Laura Ashley is a UK furniture and fashion company named after its founder. But there probably are plenty of people named Laura Ashley.

Some years ago, I was considering giving the name "Laura Ashley" to one of my fictitious heroines because I liked the name. (Unlike my completed works, this one went for about three pages.) The heroine was an ambitious mid-level biotech executive trying to make it to the top. (The field is nothing like furniture.) A friend of mine told me to "expect to hear from Laura Ashley's lawyers" if I published the novel.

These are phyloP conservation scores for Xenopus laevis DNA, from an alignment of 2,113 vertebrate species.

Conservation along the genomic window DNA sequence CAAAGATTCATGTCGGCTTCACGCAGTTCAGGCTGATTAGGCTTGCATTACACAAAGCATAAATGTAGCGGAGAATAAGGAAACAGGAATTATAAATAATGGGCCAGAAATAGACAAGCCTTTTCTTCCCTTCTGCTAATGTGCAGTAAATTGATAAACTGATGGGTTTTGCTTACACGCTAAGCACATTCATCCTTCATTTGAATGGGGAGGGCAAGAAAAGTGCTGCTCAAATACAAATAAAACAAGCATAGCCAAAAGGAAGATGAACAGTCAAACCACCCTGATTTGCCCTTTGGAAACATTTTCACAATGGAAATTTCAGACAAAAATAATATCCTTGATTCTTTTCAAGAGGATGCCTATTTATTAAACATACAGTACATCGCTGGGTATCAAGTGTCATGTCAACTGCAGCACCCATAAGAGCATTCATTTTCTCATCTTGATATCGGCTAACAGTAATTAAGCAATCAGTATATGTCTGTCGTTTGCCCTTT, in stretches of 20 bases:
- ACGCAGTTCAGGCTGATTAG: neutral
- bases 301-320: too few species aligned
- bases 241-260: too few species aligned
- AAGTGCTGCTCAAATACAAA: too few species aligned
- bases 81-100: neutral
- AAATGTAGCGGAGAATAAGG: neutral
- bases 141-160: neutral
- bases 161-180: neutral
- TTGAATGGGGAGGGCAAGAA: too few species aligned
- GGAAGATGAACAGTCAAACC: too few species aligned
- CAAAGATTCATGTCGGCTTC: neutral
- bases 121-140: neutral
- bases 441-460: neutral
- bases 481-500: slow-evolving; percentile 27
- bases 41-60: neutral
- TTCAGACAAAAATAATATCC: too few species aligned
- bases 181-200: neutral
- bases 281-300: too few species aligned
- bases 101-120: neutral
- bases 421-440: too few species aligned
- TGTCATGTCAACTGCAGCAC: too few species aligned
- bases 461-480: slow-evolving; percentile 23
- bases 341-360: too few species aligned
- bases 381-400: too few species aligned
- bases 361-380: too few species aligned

The answer to this question showed that a company cannot (normally) prevent someone from using their own real name in a different (non-confusing) line of business. Does this "protection" apply to my fictitious character as well? Or can the similarity of names somehow be held to damage the company's repuation? (My heroine acts "normally," and does nothing out of the ordinary.)

1 Answer 1


You are probably not infringing their trademark.

If they sue you, after you have spent tens of thousands defending yourself you will probably win. You may win costs which means you will get some of your money back. You do have a bigger legal budget than Laura Ashley, right?

  • That's why it would not have been my "first" novel. But if I were a successful novelist, I might just do this, on first amendment grounds. And Sharon Corrs'' company benefited from beating Adolph Coors.
    – Libra
    Sep 10, 2017 at 8:41

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